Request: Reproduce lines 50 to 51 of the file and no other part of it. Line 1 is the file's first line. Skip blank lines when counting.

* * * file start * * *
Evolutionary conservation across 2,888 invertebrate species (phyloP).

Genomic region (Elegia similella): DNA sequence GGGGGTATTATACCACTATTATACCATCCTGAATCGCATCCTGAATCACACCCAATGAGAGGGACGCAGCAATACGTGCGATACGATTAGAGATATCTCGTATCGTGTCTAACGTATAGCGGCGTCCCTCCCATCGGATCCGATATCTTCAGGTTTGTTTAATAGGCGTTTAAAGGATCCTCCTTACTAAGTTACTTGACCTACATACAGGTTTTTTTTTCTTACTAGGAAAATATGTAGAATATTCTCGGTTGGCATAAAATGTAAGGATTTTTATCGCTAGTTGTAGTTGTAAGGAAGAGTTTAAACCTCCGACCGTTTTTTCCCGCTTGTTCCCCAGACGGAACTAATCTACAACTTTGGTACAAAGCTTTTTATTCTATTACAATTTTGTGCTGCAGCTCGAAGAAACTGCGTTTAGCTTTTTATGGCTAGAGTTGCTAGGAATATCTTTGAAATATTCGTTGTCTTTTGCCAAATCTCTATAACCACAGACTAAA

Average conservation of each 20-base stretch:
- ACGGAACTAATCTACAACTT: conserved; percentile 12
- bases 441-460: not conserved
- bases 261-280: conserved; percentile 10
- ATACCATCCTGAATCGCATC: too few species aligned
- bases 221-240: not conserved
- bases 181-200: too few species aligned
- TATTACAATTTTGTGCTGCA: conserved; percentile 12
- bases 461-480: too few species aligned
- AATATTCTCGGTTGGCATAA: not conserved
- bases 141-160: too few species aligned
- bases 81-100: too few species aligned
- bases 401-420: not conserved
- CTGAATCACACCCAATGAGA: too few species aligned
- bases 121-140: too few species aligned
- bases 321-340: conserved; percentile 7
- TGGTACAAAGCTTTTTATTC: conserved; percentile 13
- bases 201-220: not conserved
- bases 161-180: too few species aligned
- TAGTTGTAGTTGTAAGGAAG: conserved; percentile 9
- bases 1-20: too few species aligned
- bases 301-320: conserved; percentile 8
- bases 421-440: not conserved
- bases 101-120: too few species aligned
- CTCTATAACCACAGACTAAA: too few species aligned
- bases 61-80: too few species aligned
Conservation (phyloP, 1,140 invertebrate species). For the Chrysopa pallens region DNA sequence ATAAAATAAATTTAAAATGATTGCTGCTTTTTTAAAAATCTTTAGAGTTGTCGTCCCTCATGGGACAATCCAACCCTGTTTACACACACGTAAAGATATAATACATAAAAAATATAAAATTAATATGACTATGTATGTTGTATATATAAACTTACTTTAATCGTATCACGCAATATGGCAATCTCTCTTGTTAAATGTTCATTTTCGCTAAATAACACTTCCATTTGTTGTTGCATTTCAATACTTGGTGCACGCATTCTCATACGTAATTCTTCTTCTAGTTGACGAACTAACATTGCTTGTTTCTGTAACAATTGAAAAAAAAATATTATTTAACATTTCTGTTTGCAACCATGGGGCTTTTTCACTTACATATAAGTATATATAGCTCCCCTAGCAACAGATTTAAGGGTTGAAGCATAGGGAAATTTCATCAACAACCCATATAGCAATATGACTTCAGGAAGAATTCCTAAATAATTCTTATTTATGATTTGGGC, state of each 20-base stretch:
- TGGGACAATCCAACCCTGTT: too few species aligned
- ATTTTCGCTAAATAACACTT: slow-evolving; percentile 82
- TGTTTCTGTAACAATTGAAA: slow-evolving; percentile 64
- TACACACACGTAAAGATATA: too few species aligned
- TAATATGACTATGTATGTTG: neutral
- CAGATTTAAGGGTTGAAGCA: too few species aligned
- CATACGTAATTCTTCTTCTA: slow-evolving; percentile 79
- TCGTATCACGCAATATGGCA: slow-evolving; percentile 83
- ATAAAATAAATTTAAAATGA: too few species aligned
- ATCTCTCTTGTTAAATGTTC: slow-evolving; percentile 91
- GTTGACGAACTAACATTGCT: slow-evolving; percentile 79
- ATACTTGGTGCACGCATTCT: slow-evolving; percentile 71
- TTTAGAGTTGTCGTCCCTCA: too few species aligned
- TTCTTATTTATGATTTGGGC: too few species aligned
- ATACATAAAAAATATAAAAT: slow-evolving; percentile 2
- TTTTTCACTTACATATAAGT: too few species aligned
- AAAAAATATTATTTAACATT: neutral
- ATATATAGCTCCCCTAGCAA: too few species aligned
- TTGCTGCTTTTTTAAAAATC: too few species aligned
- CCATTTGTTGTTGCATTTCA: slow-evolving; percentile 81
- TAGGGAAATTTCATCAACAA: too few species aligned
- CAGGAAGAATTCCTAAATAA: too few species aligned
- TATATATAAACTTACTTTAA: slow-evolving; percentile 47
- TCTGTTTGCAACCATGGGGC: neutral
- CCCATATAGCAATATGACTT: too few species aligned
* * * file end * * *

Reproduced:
- TAGGGAAATTTCATCAACAA: too few species aligned
- CAGGAAGAATTCCTAAATAA: too few species aligned